Efficient priming of antigen-specific cytotoxic T lymphocytes by human cord blood dendritic cells.
Salio M., Dulphy N., Renneson J., Herbert M., McMichael A., Marchant A., Cerundolo V.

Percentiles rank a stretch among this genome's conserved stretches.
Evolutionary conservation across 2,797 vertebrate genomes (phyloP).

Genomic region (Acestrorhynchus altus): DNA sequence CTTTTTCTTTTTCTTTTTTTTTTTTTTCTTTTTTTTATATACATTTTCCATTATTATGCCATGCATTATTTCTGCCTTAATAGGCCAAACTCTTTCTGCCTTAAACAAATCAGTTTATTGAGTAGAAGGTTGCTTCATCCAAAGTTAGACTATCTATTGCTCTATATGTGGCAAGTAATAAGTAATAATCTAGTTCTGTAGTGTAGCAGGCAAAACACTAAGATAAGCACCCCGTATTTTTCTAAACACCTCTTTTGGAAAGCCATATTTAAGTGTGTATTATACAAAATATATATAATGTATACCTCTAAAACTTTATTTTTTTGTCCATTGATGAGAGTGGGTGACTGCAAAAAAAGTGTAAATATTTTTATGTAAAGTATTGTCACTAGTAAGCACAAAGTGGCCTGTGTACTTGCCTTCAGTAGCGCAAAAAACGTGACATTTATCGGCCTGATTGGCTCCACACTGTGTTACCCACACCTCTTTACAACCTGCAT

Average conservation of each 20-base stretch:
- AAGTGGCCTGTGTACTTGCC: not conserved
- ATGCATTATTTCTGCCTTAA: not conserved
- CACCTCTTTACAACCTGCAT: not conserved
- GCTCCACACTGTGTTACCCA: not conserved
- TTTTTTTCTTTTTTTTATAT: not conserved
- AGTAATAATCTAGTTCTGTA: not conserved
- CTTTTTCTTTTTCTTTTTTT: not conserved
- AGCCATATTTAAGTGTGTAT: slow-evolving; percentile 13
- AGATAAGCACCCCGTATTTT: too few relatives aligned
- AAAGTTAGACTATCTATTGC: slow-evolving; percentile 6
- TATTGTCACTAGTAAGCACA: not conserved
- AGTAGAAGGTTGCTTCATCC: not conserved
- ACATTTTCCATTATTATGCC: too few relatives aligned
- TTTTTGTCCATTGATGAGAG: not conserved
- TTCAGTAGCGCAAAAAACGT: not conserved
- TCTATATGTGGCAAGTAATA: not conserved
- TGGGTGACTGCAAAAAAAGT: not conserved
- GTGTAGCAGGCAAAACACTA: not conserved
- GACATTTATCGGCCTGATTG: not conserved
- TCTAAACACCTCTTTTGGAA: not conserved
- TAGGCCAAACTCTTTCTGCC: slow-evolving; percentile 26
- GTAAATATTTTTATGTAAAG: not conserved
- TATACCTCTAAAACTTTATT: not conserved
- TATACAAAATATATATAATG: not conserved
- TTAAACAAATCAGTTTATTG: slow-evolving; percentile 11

Previous studies have suggested that defective immune responses in early life may be related to the immaturity of neonatal antigen-presenting cells. To test this hypothesis, we assessed the capacity of neonatal dendritic cells (DC) to prime and polarize in vitro human naive antigen-specific T cells. We report that mature cord blood DC efficiently prime an oligoclonal population of antigen-specific CD8 T cells, capable of cytolytic activity and IFN-gamma secretion. In contrast, cells primed by immature cord blood DC do not acquire cytolytic activity and secrete lower amounts of IFN-gamma. Upon priming by either immature or mature DC, neonatal T cells acquire markers of activation and differentiation towards effector-memory cells. Our results demonstrate that, if appropriately activated, neonatal DC can prime efficient cytotoxic T lymphocyte (CTL) responses. Furthermore, these findings have important implications for the development of vaccine strategies in early life and for the reconstitution of a functional CTL repertoire after bone marrow transplantation.